Approval of the 2010 Affordable Care Act (ACA) climbed to 47% in July, according to Gallup’s most recent poll on the subject. The new mark is the best that the ACA—commonly referred to as “Obamacare”—has reached since 2012, when Gallup began using the current version of this poll. The ACA’s surge comes following the Supreme Court’s recent decision to uphold the law for the second time. The ACA did register a 48% disapproval rating, but with a margin or error of plus or minus 3% the newest poll suggests that Americans are essentially split evenly on it now.
The new Gallup poll shows a remarkable shift in public opinion regarding the ACA, which has been fairly unpopular since President Barack Obama signed it into law. Its popularity took a significant hit in late 2013 and early 2014, when insurance companies started dropping plans that did not meet the ACA’s minimum standards, forcing people who had those plans to find new ones. In late 2014, the ACA’s popularity hit a new low, at 37% approval, when Republicans had a strong showing in the midterm elections. Since then, the ACA’s reputation has gradually recovered as more people signed up for coverage through federal and state-run exchanges and congressional campaigns ended. In April, the ACA’s approval climbed to 44%.
The ACA’s most recent bump in popularity probably has something to do with the Supreme Court’s recent decision in King v. Burwell, which it handed down on June 25th. For the second time, the Supreme Court confirmed the legality of the law, lending it further legitimacy and stabilizing its place in America’s health care system.
King v. Burwell centered on the question of whether health care plans sold through the federal exchange website legally qualified for subsidies. The challenge to the ACA focused on one sentence, which seemed to suggest that only plans sold through state-run exchanges would qualify for the subsidies. The law’s challengers contended that subsidies for plans purchased through the federal exchange were illegal, so a court ruling in their favor could have resulted in the end of subsidies for anyone purchasing plans through the federal exchange. Only 16 states currently operate their own exchanges—either for political reasons or because it’s simply easier to let the federal government handle it—which made King v. Burwell a significant threat to the law’s survival.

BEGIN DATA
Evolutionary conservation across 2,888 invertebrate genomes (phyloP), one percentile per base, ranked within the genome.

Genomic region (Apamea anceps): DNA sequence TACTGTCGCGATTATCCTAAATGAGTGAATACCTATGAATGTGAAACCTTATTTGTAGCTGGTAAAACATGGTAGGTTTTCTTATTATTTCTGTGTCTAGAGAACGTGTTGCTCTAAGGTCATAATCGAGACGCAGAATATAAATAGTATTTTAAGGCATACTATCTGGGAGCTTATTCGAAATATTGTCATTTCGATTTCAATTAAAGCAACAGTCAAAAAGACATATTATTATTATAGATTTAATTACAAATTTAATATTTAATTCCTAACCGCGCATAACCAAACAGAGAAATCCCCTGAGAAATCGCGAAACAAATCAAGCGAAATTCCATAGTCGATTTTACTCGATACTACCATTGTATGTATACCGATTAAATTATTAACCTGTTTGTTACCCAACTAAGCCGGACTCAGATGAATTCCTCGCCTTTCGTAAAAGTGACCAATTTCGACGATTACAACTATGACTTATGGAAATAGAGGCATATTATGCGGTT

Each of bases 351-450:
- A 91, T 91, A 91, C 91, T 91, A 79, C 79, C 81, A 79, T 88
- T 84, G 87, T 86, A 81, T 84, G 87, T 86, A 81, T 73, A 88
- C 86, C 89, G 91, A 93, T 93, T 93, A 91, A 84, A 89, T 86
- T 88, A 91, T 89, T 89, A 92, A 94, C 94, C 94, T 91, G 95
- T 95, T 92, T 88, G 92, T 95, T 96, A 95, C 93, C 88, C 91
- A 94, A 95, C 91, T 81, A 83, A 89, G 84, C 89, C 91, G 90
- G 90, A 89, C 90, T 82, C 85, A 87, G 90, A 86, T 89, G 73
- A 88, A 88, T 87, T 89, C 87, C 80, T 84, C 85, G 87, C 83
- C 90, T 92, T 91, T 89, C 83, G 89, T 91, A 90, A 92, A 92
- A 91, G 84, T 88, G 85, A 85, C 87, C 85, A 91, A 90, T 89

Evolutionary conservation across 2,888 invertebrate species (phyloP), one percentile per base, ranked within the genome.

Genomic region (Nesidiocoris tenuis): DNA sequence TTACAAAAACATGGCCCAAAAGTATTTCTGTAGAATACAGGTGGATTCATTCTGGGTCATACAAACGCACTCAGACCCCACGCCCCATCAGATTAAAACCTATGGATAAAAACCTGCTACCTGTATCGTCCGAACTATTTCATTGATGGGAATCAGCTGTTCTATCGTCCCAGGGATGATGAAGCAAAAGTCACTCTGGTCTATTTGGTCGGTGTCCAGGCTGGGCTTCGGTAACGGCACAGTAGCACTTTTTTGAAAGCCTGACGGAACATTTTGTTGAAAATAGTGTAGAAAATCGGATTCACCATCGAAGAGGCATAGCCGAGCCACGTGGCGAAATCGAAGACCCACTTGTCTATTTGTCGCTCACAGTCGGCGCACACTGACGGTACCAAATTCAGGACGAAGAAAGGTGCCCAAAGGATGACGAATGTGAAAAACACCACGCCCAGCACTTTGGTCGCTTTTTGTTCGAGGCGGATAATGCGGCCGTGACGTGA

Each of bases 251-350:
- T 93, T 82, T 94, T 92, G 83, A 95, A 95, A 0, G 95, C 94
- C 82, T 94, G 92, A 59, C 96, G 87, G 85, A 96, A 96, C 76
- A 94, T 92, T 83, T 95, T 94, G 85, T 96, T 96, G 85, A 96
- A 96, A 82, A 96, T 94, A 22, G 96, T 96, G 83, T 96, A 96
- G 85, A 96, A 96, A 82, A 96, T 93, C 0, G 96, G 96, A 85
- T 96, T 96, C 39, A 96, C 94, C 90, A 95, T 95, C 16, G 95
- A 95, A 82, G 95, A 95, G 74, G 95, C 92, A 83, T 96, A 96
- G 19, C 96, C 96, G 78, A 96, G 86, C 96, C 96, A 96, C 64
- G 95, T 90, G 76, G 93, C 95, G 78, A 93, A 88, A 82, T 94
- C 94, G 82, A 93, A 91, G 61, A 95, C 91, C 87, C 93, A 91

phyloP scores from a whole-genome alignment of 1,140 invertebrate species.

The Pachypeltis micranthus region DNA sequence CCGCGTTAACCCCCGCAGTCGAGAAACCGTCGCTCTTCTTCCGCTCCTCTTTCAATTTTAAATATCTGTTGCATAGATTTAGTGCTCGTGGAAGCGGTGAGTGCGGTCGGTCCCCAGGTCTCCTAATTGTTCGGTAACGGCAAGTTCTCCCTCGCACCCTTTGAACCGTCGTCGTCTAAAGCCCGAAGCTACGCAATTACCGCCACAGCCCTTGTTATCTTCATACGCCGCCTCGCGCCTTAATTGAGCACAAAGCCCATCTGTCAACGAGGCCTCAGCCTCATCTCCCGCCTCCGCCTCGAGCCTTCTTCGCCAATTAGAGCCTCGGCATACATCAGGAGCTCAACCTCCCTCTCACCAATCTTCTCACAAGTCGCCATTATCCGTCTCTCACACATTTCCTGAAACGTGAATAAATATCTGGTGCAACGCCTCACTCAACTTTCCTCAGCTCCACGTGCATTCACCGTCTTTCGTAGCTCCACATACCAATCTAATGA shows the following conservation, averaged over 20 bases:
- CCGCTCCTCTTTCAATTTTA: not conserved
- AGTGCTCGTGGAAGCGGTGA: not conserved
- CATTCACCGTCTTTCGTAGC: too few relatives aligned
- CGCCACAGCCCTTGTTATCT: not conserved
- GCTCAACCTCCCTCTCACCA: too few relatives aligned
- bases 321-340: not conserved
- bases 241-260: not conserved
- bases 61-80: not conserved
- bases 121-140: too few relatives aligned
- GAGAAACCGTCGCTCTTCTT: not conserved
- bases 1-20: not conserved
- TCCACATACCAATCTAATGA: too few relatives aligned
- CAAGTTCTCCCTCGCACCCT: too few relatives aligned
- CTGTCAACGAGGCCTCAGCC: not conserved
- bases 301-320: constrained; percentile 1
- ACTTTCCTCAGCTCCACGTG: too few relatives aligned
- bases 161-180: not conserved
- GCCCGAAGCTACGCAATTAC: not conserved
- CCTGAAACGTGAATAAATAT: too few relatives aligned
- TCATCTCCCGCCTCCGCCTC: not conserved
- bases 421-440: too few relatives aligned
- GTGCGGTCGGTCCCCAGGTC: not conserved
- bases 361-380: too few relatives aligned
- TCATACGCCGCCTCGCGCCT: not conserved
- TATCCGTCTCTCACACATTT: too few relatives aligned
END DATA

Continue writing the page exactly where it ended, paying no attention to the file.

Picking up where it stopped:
However, the Supreme Court ultimately found that while the sentence in question did suggest that only purchases made through state-run exchanges would qualify for tax credits, it was out of step with the fuller context of the law, which clearly intended to allow subsidies for those who purchased their plans on the federal exchange.
With the ACA legitimized by two Supreme Court rulings (from a conservative court, no less), the law is now on solid footing legally. The ruling may have also eased anxiety about the security of the ACA’s subsides (as well as the law itself), which could be contributing to its increased popularity. If the ACA’s popularity continues its upward trend, it should remain stable even against shifting political forces going forward.
Of course, the ACA would be difficult to repeal at this point, even without its increased popularity, because it would mean stripping health insurance from millions of Americans who were unable to afford coverage prior to the ACA. Republicans also have an uphill battle to muster the political strength needed to make a serious effort at repealing the law. In addition to retaking the White House, Republicans would also have to gain a filibuster-proof majority in the Senate, and maintain their majority in the House of Representatives, just to pose a viable threat. But the law’s increasing popularity presents another major problem for Republicans who would like to repeal it, which may keep them from making a serious effort to do so even if they score the necessary electoral victories.
The biggest problem for the repeal effort is that the ACA has not only gained in popularity among Americans in general, it has made remarkably steady gains across all of the major demographics. In fact, it made some of its strongest gains among groups that are going to become more and more influential in future elections, including in 2016. Most notably, the ACA’s approval rose by 12 points among nonwhites, from 56 to 68%, and 12 points among 18-to-29-year-olds from 42 to 54%. It also made strong gains among Independents, rising eight points from 33 to 41%. Even among Republicans, who have strongly opposed the ACA from its very beginning, the law gained six points, moving from eight to 14% approval. Overall, support for the ACA is highest among nonwhites, young adults, and college graduates.
As more and more Americans start to reap the benefits of the ACA, it will only become more entrenched within the United States’ health care system. It survived a bumpy rollout period, including the two Supreme Court cases, and now that it is firmly in place it looks unlikely that it will be going anywhere any time soon.